The Hubbert peak theory is most known for being applied to the peak in oil production. However, it can also be applied to other natural resources such as coal, gas and even water.
The concept of finding the production peak of a natural resource follows from M. King Hubbert's peak oil theory. Hubbert considered oil, gas and coal as natural resources, each of which would peak in production and eventually reach depletion for an area, a country and the world.
Peak coal is reached when the maximum rate of coal production has been reached, after which the rate of coal production declines. Coal is a fossil fuel formed from plant remains over a time period of millions of years. There is only a limited amount of coal available, thus it is considered to be a non-renewable energy source.
William Stanley Jevons, an economist, was the first person who wrote about peak coal in his book The Coal Question back in 1865. The book described Britain's reliance on coal.
Given that coal was a limited, non-renewable energy resource, Jevons raised the question of sustainability. "Are we wise," he asked rhetorically, "in allowing the commerce of this country to rise beyond the point at which we can long maintain it?"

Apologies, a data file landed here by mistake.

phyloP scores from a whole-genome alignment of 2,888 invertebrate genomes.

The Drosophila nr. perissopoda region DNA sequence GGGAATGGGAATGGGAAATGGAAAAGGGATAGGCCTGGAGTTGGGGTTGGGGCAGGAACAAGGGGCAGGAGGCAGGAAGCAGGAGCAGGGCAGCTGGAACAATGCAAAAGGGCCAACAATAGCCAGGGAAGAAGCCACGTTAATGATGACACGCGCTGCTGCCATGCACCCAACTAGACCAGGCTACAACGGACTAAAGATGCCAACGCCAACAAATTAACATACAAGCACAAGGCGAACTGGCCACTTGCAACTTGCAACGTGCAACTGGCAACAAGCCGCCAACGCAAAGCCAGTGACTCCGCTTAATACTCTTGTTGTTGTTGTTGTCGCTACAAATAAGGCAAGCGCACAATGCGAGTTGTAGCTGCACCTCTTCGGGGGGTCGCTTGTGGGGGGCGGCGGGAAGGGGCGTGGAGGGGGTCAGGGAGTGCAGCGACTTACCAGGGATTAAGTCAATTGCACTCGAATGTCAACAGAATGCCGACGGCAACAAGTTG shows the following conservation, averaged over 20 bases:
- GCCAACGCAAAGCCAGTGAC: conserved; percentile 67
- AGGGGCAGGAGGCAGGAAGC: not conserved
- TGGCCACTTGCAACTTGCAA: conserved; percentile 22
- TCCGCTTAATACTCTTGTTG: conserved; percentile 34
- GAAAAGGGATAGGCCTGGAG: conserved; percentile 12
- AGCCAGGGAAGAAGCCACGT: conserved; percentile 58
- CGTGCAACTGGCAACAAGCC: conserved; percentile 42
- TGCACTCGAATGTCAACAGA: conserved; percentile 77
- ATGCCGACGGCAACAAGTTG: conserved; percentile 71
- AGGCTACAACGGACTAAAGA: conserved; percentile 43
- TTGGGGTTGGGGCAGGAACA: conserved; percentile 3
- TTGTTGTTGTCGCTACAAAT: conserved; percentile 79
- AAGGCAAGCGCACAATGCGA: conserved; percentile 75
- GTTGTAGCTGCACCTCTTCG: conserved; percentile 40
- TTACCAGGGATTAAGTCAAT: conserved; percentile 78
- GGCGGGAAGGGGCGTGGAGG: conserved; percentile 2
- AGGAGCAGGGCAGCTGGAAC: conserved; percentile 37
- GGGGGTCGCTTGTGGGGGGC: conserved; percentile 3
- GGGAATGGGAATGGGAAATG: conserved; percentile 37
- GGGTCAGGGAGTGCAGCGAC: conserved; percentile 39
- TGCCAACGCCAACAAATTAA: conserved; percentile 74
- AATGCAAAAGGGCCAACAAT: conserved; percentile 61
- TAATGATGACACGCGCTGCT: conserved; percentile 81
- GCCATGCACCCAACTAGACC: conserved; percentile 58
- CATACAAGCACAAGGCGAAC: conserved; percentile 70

In his book Jevons concluded that the British global dominance was transitory, given the limited availability of its primary energy resource, coal. Based on that conclusion Jevons described multiple issues such as overpopulation, growth limits, overshoot, energy return on energy input, post-global re-localization, energy alternatives, and coal peaking.
In chapter one of The Coal Question Jevons describes the importance of coal "Coal in truth stands not beside but entirely above all other commodities. It is the material energy of the country — the universal aid — the factor in everything we do. With coal almost any feat is possible or easy; without it we are thrown back into the laborious poverty of early times. With such facts familiarly before us, it can be no matter of surprise that year by year we make larger draughts upon a material of such myriad qualities — of such miraculous powers." Jevons further explains that coal is a crucial resource for the British prosperity and global dominance.